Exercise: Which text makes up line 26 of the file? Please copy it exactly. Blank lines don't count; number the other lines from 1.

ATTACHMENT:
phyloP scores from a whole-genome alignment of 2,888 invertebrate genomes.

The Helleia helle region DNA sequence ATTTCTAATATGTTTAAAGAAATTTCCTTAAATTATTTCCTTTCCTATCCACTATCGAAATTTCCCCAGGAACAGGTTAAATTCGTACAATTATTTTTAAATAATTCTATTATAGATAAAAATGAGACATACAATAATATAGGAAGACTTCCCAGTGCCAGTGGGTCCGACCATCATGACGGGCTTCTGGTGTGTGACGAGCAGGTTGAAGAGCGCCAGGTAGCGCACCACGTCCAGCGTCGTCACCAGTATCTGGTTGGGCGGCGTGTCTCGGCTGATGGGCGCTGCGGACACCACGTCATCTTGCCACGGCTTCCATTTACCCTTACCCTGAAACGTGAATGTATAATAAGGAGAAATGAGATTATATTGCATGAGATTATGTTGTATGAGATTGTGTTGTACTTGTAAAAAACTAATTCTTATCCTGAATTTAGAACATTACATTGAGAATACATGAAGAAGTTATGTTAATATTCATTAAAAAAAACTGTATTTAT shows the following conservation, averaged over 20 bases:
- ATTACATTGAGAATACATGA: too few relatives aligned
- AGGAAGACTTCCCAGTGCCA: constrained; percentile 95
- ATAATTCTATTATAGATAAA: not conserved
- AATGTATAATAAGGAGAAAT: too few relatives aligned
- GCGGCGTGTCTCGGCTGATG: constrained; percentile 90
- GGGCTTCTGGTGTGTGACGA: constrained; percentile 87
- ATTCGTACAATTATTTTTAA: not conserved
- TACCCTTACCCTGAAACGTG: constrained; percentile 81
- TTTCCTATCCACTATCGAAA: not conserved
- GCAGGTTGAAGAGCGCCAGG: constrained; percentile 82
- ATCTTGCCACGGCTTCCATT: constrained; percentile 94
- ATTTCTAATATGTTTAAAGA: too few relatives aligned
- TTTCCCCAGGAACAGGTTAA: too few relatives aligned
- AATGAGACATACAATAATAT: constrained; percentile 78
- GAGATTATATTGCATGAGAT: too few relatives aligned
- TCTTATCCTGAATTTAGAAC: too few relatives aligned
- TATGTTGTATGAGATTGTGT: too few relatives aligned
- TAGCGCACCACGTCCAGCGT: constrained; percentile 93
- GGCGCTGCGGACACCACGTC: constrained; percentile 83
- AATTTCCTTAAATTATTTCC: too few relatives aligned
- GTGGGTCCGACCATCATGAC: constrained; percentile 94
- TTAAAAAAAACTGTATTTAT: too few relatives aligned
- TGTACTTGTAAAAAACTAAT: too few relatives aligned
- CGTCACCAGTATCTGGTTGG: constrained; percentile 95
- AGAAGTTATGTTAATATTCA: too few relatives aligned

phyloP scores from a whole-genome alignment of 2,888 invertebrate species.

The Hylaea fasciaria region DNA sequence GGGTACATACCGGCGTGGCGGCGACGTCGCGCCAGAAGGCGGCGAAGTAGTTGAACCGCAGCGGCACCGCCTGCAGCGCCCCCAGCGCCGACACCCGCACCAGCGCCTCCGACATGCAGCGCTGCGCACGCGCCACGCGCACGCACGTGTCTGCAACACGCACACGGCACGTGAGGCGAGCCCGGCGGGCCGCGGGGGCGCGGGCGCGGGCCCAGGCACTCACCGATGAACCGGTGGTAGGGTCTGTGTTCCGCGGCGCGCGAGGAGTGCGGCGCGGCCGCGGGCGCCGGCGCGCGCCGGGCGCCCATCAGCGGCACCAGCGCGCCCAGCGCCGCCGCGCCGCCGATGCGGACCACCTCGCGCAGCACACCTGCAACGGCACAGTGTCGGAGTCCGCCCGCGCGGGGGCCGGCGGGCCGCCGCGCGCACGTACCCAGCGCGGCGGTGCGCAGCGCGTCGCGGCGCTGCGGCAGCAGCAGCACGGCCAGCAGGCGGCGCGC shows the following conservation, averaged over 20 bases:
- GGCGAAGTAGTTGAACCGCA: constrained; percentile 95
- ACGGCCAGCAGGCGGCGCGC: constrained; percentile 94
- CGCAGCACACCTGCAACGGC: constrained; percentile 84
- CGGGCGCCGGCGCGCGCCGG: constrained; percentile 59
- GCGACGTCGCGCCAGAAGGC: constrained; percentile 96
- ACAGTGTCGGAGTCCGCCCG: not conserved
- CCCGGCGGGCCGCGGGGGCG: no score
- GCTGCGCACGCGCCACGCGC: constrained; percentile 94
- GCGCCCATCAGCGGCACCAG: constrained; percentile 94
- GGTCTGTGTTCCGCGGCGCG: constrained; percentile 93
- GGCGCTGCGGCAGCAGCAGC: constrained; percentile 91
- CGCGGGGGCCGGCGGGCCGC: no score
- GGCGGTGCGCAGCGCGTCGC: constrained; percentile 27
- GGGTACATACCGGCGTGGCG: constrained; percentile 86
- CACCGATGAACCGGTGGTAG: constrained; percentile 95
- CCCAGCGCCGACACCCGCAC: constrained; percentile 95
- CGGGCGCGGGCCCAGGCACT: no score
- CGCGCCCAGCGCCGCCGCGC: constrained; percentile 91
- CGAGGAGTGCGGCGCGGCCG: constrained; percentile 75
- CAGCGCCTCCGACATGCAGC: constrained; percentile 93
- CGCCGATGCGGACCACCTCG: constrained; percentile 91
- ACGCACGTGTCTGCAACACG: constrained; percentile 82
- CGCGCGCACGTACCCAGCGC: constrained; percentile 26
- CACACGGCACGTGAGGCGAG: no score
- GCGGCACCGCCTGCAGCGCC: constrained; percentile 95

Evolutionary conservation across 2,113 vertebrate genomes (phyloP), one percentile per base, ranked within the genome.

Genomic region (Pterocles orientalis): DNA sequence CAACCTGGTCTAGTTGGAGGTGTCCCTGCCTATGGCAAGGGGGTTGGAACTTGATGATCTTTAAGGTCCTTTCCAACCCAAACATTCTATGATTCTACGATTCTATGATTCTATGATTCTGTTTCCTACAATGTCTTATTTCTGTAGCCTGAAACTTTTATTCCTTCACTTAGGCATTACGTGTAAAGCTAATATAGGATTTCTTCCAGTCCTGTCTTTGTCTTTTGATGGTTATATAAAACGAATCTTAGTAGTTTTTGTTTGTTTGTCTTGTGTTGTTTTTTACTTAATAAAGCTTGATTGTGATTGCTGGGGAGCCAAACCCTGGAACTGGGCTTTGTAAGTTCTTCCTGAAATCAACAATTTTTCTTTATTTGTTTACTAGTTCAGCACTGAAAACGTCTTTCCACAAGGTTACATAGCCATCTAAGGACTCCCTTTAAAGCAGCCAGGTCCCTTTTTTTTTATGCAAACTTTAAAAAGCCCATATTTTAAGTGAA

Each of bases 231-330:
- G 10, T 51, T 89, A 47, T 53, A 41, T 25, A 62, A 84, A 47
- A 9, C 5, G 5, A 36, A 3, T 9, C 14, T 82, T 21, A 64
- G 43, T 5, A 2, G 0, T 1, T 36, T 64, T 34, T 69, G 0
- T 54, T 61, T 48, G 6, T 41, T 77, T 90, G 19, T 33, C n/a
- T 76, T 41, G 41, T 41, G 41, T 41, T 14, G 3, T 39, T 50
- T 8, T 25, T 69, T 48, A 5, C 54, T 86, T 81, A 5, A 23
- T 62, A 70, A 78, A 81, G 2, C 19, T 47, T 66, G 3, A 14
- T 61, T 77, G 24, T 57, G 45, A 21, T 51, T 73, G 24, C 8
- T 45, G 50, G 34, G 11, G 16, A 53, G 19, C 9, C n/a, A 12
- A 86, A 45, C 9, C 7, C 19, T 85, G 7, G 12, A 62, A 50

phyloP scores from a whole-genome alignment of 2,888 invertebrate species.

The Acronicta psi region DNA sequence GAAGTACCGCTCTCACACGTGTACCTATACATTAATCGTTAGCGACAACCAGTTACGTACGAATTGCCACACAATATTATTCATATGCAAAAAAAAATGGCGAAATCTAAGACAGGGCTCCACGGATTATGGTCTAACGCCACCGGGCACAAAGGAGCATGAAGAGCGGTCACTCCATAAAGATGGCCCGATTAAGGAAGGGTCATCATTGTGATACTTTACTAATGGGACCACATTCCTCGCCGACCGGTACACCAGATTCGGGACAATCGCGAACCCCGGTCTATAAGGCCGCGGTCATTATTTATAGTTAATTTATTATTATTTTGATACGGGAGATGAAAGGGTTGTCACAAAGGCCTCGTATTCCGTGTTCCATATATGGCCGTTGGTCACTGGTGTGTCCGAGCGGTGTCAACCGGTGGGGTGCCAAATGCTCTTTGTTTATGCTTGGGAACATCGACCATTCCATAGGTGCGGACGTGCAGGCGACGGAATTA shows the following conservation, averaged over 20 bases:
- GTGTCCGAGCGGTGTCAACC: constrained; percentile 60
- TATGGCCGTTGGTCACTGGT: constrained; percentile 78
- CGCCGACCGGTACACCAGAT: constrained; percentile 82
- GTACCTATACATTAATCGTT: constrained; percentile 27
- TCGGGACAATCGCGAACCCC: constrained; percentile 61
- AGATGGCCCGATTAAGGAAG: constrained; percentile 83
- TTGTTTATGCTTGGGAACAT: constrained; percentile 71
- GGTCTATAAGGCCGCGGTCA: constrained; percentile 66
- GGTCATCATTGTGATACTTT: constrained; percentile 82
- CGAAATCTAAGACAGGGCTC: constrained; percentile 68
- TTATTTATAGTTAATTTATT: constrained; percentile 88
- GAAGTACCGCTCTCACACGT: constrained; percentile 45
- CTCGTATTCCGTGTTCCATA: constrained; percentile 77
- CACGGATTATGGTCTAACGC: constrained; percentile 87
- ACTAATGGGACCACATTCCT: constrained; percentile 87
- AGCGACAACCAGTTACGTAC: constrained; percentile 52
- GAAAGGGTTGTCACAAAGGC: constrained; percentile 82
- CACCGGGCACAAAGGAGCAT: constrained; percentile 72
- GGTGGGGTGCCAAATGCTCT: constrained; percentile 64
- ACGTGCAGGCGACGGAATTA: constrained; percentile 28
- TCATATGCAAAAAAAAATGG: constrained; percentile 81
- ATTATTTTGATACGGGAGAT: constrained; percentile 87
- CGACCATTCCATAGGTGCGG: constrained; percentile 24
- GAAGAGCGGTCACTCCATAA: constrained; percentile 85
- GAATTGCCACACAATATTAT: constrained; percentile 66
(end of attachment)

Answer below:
- CGTCACCAGTATCTGGTTGG: constrained; percentile 95